The Peace River Regional District is an administrative district located in northern British Columbia, Canada. It encompasses the Muskwa and Hart Ranges of the northern Rockies as well as part of the Omineca and Cassiar Mountains. There are 467 named peaks in the district, of which the ultra-prominent Ulysses Mountain is the tallest and most prominent with 3,024 m (9,921 ft) of elevation and 2,285 m (7,497 ft) of prominence.
Located in northeastern British Columbia, Canada, the Peace River Regional District is centered around the Peace River, which is located to the west of the province’s border with Alberta. The district encompasses the Hart and Muskwa Ranges of the northern Rockies as well as part of the Cassiar and Omineca Mountains.
The Peace River Regional District includes many remote wilderness areas. It is primarily accessible from Highway 97. Fort St. John and Dawson Creek are the major cities in the district while Tumbler Ridge, Chetwynd, Taylor, and Hudson’s Hope are some of the other municipalities.
Many areas of the region’s wilderness area are protected as part of provincial parks. The following are some of the provincial parks in the Peace River Regional District:
The Peace River Regional District encompasses parts of the Muskwa and Hart Ranges of the Far Northern Rockies, part of the Omineca Mountains, and the southern end of the Cassiar Mountains. The region can be divided geologically into two units, with the northern Rockies representing one unit, and the Omineca and Cassiar Mountains representing the other.
The major subranges of the Omineca Mountains that are found in the district are the Swanell and Oslinka Ranges. These two ranges contain further subranges, such as the McConnell Range, Wrede Range, Tucha Range, Fishing Range, Russel Range, Butler Range, Wolverine Range.
The Omineca and Cassiar Mountains have a core of granite rock that is known as the Omineca Intrusions. During the Jurassic and Cretaceous, magma flowed through the Earth’s crust along fault lines to create granitic batholiths in the region.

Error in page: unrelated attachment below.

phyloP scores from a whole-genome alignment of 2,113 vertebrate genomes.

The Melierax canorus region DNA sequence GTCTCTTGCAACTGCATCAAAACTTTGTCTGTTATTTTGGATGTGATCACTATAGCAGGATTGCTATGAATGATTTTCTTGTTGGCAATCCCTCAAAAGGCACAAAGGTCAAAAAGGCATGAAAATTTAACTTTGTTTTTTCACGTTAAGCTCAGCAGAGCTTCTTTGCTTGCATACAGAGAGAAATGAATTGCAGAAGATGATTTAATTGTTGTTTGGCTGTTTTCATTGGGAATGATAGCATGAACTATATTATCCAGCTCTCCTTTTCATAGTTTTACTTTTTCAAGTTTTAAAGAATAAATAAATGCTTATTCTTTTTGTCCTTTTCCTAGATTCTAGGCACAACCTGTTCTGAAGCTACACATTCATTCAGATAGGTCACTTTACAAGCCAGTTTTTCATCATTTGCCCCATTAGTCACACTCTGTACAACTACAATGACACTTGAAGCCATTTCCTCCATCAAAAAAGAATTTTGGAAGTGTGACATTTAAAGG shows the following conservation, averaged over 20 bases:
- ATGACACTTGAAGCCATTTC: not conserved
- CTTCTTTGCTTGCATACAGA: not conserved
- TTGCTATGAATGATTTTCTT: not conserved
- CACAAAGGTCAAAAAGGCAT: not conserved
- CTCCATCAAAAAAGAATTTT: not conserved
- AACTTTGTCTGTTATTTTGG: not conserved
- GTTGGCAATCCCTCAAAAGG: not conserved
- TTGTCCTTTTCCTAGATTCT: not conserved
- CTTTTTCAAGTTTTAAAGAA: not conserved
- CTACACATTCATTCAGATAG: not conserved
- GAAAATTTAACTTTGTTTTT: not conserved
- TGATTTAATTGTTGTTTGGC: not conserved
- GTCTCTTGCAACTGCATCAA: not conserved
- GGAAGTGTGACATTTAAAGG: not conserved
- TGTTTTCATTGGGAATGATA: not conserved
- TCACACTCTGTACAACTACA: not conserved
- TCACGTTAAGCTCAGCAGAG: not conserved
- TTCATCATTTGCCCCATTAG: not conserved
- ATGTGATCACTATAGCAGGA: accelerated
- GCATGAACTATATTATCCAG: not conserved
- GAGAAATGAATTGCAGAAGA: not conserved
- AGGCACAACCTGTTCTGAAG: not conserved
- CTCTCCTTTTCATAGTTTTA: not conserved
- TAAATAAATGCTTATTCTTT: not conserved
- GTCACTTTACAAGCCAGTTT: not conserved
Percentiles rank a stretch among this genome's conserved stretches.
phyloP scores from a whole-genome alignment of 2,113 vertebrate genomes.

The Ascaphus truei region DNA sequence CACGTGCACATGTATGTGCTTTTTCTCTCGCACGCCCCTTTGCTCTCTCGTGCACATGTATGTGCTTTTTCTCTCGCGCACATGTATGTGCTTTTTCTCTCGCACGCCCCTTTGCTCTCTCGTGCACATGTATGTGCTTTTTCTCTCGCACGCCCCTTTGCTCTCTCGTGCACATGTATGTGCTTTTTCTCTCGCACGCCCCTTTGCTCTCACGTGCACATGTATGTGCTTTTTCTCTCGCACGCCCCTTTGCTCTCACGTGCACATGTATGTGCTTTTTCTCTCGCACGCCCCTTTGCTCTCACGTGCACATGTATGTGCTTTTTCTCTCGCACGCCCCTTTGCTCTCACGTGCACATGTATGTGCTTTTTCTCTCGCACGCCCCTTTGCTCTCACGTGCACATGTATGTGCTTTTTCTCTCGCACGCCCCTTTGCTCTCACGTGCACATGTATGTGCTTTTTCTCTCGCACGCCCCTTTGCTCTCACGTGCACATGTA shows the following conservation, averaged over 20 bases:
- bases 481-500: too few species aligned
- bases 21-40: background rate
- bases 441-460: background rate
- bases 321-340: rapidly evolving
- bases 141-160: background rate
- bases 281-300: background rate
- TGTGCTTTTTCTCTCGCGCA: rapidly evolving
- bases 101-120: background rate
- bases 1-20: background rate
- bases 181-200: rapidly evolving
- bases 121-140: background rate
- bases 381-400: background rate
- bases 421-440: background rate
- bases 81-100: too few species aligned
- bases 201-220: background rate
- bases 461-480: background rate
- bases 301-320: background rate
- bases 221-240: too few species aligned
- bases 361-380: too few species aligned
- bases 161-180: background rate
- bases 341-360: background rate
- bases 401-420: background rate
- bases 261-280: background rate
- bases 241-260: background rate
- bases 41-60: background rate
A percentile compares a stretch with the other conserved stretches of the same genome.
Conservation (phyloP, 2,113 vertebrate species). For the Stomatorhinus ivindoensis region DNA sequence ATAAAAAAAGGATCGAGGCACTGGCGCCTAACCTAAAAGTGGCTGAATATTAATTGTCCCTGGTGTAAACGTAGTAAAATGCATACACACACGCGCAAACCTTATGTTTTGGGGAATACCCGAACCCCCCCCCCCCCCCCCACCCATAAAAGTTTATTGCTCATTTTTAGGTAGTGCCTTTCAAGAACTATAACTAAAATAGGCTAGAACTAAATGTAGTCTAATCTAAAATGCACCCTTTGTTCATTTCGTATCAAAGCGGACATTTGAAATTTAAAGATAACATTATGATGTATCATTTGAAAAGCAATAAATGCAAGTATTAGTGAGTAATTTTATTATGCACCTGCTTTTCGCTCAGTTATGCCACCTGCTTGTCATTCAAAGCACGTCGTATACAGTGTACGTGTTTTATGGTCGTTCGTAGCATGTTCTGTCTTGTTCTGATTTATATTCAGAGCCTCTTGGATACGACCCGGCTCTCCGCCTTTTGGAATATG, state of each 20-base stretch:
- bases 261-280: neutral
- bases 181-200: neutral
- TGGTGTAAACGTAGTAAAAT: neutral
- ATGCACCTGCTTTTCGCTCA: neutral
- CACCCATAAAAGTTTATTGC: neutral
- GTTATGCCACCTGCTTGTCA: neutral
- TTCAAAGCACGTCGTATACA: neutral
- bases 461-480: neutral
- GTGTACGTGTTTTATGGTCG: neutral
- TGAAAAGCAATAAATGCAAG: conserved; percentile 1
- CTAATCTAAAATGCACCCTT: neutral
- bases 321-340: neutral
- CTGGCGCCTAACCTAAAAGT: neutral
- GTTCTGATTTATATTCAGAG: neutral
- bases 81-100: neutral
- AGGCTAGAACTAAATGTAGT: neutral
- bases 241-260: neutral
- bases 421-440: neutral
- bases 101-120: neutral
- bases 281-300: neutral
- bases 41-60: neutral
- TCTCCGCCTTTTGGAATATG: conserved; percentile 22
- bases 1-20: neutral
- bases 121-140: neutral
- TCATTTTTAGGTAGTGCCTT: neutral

The magma intruded into sedimentary, volcanic, and metamorphic rocks that were created between the Proterozoic and Jurassic. The volcanic intrusions were the result of the collision and subsequent subduction of the tectonic plates under the Pacific and the western edge of North America. The subduction of the Pacific plates and the formation of the Omineca and Cassiar Mountains occurred about 180 million years ago.
During the Pleistocene, the Cordilleran ice sheet and glaciers covered most of western Canada and significantly impacted the topography of the mountain ranges. The Omineca and Cassiar Mountains’ peaks and ridges experienced different levels of erosion depending on their elevation.
The peaks below 1,830 m (6,000 ft) are generally smooth rounded over, as they were covered by ice, while the peaks are more rugged at higher elevations where the ice sheet didn’t reach. The glaciers created significant U-shaped and hanging valleys throughout the ranges and the tallest peaks in the range continue to show the effects of cirque glaciation.
The oldest rocks of the northern Rockies started forming as marine sediment about 500 million years ago. Meanwhile, the majority of the limestone and quartzite rocks in the region formed about 380 million years ago as marine sediment being deposited along the west coast of what is now Canada.
The Canadian Rockies started forming about 75 million years ago as a result of the subduction of Pacific tectonic plates under the west coast of the continent. Oceanic plates subduct beneath the continental plates because the oceanic plates are denser than the continental plates.
During the collision and subduction of the tectonic plates, pressure built up in the layers of rock. With enough pressure, the layers cracked and became displaced in a process called thrust faulting. During this time, Paleozoic limestone was thrust northeast and on top of younger layers of Cretaceous sandstone and shale.
Where most of the Rockies in the region consist of limestone, the Misinchinka Range, which is a subrange of the Hart Ranges, and a part of Muskwa Ranges are composed of schist. Schist is the result of metamorphosed mudstone or shale.
The schist mountains in the range are softer than their limestone counterparts. As such, the schist mountains in the Far Northern Rockies are more heavily eroded than their neighboring limestone peaks.
As the glaciers grew during the Pleistocene to create the cordilleran ice sheet, the terrain was eroded to create the topography that we see today. In addition to the contiguous ice sheet, alpine and cirque glaciers created localized topography as they scoured alpine valleys and carved the sides of the peaks.
In the Muskwa Ranges, most of the glaciers formed among the tallest grouping of mountains around Mount Roosevelt and as far south as Mount Lloyd George. Valley glaciers flowed from these mountains to create the Gataga, Racing, Muskwa, and Kwadacha River valleys.